Looking at the pieces on view—seventeen paintings; minute cinema: Spring, a video animation with sound by Marina Rosenfeld; and UGH for 2023 (Torsos and Words), seventy-four works on paper installed in an enormous grid on the back wall—I wonder if one could make the same argument about figuration in Sillman’s practice as she does about the inevitability of the appearance of AbEx gestures: that as long as the body is leading the mind in the studio, figuration is as likely as not going to coexist in some way or to some degree with abstraction, not because one sets out to introduce the figure per se, but because the body moves in ways that reproduce or at least suggest its form.

Amy Sillman: To Be Other-Wise, installation view. Courtesy the artist and Gladstone Gallery. Photo: David Regen. © Amy Sillman. Pictured: UGH for 2023 (Torsos and Words), 2023–24. Acrylic and ink on paper.

Sillman is a process painter—her canvases develop, layer by layer, over time, with each intervention responding to the last. You could call this intuitive, but it’s at least as much a result of muscle memory and a color sense honed by years of practice. For over a decade, she’s underlined the importance of process in her videos, which often show, via stop-motion animation, a single canvas in several different states. In the case of UGH for 2023, serial drawings rendered in watered-down reds, browns, blacks, and whites, we are not shown the development of a work, but temporality is still front and center, thanks to the repetition and morphing of shapes and lines. There is a stuttering quality, too, in Sillman’s use of language here: some sheets introduce words—agh, meh, feh, and other short, guttural utterances—overpainted with a not-quite-opaque-enough wash of white and the addition of black lettering, repeatedly transforming them into “ugh,” as if all enunciation these days could be distilled into a generalized exhaustion with the world. (Same, girl, same.)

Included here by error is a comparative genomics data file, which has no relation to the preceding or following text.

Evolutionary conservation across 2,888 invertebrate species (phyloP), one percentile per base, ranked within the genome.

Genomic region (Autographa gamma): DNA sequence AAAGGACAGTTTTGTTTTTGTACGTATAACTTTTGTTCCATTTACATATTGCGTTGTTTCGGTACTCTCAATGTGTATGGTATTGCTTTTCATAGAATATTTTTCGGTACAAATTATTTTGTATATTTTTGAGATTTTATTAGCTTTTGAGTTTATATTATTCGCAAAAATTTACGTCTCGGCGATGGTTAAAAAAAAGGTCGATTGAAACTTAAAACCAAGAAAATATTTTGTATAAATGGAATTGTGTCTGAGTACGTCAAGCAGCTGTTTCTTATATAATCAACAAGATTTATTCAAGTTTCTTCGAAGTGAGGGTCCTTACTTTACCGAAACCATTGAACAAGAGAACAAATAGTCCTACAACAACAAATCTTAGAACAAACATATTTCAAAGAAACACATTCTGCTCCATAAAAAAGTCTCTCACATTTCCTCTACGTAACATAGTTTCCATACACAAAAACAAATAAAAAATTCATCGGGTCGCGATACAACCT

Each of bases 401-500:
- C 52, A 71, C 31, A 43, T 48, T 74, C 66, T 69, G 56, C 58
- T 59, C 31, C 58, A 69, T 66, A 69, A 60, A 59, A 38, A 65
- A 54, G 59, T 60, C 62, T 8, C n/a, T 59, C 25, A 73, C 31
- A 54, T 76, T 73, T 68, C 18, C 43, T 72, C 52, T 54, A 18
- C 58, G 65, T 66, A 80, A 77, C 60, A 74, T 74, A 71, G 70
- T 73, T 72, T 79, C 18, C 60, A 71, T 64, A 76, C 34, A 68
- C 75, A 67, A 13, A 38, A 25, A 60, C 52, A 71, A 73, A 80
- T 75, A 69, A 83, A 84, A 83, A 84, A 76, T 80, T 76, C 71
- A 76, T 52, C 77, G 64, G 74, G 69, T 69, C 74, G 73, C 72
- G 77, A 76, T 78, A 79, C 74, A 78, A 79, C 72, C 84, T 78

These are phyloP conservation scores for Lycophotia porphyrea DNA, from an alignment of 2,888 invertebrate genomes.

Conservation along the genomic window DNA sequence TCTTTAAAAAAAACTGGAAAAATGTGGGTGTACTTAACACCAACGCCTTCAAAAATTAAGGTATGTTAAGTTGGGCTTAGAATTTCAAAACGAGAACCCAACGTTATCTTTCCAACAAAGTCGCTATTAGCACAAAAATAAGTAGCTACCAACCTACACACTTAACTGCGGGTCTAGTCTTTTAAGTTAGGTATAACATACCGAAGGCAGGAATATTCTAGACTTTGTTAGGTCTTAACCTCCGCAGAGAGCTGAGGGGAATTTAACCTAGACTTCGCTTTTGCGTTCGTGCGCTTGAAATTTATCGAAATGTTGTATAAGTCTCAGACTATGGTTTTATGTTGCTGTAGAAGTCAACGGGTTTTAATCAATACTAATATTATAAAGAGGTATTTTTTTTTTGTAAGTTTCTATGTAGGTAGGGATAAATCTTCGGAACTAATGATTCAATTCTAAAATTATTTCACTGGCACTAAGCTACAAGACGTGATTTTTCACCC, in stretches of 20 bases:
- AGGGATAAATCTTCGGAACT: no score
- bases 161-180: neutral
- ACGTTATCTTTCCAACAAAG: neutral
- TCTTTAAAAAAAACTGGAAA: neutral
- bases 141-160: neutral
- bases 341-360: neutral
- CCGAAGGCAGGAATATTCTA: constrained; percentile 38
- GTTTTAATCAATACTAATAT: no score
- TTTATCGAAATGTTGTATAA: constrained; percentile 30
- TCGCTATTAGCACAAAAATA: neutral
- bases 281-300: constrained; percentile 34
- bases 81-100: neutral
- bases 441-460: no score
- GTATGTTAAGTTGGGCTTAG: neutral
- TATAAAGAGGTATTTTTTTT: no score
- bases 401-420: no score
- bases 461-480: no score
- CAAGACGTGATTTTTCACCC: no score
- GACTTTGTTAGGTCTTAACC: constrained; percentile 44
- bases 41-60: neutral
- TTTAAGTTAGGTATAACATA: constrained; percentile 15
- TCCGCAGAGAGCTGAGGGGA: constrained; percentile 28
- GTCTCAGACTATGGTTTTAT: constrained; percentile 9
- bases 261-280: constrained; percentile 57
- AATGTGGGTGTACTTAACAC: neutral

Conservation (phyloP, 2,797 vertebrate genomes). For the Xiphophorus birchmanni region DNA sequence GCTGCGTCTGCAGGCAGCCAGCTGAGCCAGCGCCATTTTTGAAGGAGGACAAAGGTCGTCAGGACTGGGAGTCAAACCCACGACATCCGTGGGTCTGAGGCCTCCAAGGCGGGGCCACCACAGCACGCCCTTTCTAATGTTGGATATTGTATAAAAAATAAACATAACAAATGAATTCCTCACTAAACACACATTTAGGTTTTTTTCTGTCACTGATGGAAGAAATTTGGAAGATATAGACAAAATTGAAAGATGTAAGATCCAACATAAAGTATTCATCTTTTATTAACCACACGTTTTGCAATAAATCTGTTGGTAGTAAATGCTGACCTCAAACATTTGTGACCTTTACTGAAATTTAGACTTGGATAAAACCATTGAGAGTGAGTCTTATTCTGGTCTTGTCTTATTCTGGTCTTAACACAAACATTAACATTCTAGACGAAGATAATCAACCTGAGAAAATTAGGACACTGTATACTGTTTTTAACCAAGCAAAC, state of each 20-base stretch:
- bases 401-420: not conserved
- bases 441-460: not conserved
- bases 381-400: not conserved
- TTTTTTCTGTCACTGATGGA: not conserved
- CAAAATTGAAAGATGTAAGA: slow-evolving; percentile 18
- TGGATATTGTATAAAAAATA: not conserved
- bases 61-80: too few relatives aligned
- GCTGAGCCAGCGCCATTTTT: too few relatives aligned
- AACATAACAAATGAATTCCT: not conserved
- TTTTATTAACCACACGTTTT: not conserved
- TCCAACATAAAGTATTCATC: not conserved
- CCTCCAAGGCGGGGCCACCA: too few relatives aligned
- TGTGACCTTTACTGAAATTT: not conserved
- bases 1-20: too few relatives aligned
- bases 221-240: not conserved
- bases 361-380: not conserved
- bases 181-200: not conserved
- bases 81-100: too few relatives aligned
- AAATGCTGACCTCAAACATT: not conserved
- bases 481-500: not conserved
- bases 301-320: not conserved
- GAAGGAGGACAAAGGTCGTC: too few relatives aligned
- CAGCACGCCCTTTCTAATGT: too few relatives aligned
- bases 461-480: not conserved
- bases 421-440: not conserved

Amy Sillman: To Be Other-Wise, installation view. Courtesy the artist and Gladstone Gallery. Photo: David Regen. © Amy Sillman. Pictured, left to right: Ravenna, 2024; Little Instrument, 2023–24; Afternoon, 2024; Little Elephant, 2023.